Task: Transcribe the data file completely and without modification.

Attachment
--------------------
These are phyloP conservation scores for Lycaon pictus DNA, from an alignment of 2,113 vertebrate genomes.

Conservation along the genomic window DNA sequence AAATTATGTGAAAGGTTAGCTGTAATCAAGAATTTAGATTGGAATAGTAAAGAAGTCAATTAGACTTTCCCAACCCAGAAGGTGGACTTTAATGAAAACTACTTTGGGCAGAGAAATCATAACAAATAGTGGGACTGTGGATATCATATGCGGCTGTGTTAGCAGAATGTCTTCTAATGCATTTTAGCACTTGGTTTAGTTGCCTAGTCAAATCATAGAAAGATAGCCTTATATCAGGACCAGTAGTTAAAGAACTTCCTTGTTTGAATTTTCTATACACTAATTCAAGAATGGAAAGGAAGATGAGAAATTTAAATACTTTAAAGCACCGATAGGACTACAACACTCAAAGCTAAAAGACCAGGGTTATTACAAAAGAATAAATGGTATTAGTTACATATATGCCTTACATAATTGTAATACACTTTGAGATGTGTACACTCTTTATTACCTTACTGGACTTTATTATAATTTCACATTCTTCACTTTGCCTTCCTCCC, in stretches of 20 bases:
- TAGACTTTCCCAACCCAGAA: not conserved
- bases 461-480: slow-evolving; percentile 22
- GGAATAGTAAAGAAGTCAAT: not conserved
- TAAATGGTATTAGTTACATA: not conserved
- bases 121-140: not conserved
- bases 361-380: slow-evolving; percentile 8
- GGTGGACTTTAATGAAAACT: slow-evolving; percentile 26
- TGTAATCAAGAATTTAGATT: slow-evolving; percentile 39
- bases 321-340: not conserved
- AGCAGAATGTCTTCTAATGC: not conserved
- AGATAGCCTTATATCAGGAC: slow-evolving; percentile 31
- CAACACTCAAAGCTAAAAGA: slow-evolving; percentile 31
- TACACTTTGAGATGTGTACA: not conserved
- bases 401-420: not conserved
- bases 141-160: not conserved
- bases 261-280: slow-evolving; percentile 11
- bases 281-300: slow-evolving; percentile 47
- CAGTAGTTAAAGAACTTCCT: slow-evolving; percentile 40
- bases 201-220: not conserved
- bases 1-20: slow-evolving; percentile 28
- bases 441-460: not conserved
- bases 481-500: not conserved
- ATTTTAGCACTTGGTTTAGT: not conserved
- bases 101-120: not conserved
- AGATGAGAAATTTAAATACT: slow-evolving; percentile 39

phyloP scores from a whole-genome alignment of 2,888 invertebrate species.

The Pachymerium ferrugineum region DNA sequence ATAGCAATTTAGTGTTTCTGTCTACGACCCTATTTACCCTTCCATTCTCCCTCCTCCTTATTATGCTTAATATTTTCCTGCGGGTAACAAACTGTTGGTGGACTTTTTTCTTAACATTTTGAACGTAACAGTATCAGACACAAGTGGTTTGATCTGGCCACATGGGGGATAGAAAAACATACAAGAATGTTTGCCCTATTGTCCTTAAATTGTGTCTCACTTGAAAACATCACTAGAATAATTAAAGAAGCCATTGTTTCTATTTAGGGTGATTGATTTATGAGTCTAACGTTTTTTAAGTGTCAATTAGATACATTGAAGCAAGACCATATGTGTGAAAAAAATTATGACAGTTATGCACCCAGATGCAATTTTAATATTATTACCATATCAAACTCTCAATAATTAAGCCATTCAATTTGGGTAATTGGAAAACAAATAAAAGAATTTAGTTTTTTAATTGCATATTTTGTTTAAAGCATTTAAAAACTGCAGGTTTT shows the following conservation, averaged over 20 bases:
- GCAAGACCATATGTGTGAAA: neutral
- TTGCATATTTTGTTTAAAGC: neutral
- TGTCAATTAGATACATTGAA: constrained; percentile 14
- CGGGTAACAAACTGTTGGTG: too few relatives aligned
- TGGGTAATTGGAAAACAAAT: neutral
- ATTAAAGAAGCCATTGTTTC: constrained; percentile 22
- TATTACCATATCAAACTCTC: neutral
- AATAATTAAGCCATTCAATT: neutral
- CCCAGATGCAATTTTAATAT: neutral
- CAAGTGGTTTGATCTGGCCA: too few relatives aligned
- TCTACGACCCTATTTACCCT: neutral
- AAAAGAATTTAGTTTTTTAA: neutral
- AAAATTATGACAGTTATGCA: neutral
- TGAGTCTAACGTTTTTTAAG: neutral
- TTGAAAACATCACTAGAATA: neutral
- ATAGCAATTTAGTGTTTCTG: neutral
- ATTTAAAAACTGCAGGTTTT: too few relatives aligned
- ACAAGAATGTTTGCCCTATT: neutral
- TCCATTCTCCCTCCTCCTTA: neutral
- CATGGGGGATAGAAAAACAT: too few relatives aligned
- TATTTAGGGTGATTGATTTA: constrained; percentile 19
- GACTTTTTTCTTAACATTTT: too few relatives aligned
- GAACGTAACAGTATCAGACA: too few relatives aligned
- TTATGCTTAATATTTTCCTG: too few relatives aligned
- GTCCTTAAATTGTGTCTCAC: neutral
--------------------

These are phyloP conservation scores for Lycaon pictus DNA, from an alignment of 2,113 vertebrate genomes.

Conservation along the genomic window DNA sequence AAATTATGTGAAAGGTTAGCTGTAATCAAGAATTTAGATTGGAATAGTAAAGAAGTCAATTAGACTTTCCCAACCCAGAAGGTGGACTTTAATGAAAACTACTTTGGGCAGAGAAATCATAACAAATAGTGGGACTGTGGATATCATATGCGGCTGTGTTAGCAGAATGTCTTCTAATGCATTTTAGCACTTGGTTTAGTTGCCTAGTCAAATCATAGAAAGATAGCCTTATATCAGGACCAGTAGTTAAAGAACTTCCTTGTTTGAATTTTCTATACACTAATTCAAGAATGGAAAGGAAGATGAGAAATTTAAATACTTTAAAGCACCGATAGGACTACAACACTCAAAGCTAAAAGACCAGGGTTATTACAAAAGAATAAATGGTATTAGTTACATATATGCCTTACATAATTGTAATACACTTTGAGATGTGTACACTCTTTATTACCTTACTGGACTTTATTATAATTTCACATTCTTCACTTTGCCTTCCTCCC, in stretches of 20 bases:
- TAGACTTTCCCAACCCAGAA: not conserved
- bases 461-480: slow-evolving; percentile 22
- GGAATAGTAAAGAAGTCAAT: not conserved
- TAAATGGTATTAGTTACATA: not conserved
- bases 121-140: not conserved
- bases 361-380: slow-evolving; percentile 8
- GGTGGACTTTAATGAAAACT: slow-evolving; percentile 26
- TGTAATCAAGAATTTAGATT: slow-evolving; percentile 39
- bases 321-340: not conserved
- AGCAGAATGTCTTCTAATGC: not conserved
- AGATAGCCTTATATCAGGAC: slow-evolving; percentile 31
- CAACACTCAAAGCTAAAAGA: slow-evolving; percentile 31
- TACACTTTGAGATGTGTACA: not conserved
- bases 401-420: not conserved
- bases 141-160: not conserved
- bases 261-280: slow-evolving; percentile 11
- bases 281-300: slow-evolving; percentile 47
- CAGTAGTTAAAGAACTTCCT: slow-evolving; percentile 40
- bases 201-220: not conserved
- bases 1-20: slow-evolving; percentile 28
- bases 441-460: not conserved
- bases 481-500: not conserved
- ATTTTAGCACTTGGTTTAGT: not conserved
- bases 101-120: not conserved
- AGATGAGAAATTTAAATACT: slow-evolving; percentile 39

phyloP scores from a whole-genome alignment of 2,888 invertebrate species.

The Pachymerium ferrugineum region DNA sequence ATAGCAATTTAGTGTTTCTGTCTACGACCCTATTTACCCTTCCATTCTCCCTCCTCCTTATTATGCTTAATATTTTCCTGCGGGTAACAAACTGTTGGTGGACTTTTTTCTTAACATTTTGAACGTAACAGTATCAGACACAAGTGGTTTGATCTGGCCACATGGGGGATAGAAAAACATACAAGAATGTTTGCCCTATTGTCCTTAAATTGTGTCTCACTTGAAAACATCACTAGAATAATTAAAGAAGCCATTGTTTCTATTTAGGGTGATTGATTTATGAGTCTAACGTTTTTTAAGTGTCAATTAGATACATTGAAGCAAGACCATATGTGTGAAAAAAATTATGACAGTTATGCACCCAGATGCAATTTTAATATTATTACCATATCAAACTCTCAATAATTAAGCCATTCAATTTGGGTAATTGGAAAACAAATAAAAGAATTTAGTTTTTTAATTGCATATTTTGTTTAAAGCATTTAAAAACTGCAGGTTTT shows the following conservation, averaged over 20 bases:
- GCAAGACCATATGTGTGAAA: neutral
- TTGCATATTTTGTTTAAAGC: neutral
- TGTCAATTAGATACATTGAA: constrained; percentile 14
- CGGGTAACAAACTGTTGGTG: too few relatives aligned
- TGGGTAATTGGAAAACAAAT: neutral
- ATTAAAGAAGCCATTGTTTC: constrained; percentile 22
- TATTACCATATCAAACTCTC: neutral
- AATAATTAAGCCATTCAATT: neutral
- CCCAGATGCAATTTTAATAT: neutral
- CAAGTGGTTTGATCTGGCCA: too few relatives aligned
- TCTACGACCCTATTTACCCT: neutral
- AAAAGAATTTAGTTTTTTAA: neutral
- AAAATTATGACAGTTATGCA: neutral
- TGAGTCTAACGTTTTTTAAG: neutral
- TTGAAAACATCACTAGAATA: neutral
- ATAGCAATTTAGTGTTTCTG: neutral
- ATTTAAAAACTGCAGGTTTT: too few relatives aligned
- ACAAGAATGTTTGCCCTATT: neutral
- TCCATTCTCCCTCCTCCTTA: neutral
- CATGGGGGATAGAAAAACAT: too few relatives aligned
- TATTTAGGGTGATTGATTTA: constrained; percentile 19
- GACTTTTTTCTTAACATTTT: too few relatives aligned
- GAACGTAACAGTATCAGACA: too few relatives aligned
- TTATGCTTAATATTTTCCTG: too few relatives aligned
- GTCCTTAAATTGTGTCTCAC: neutral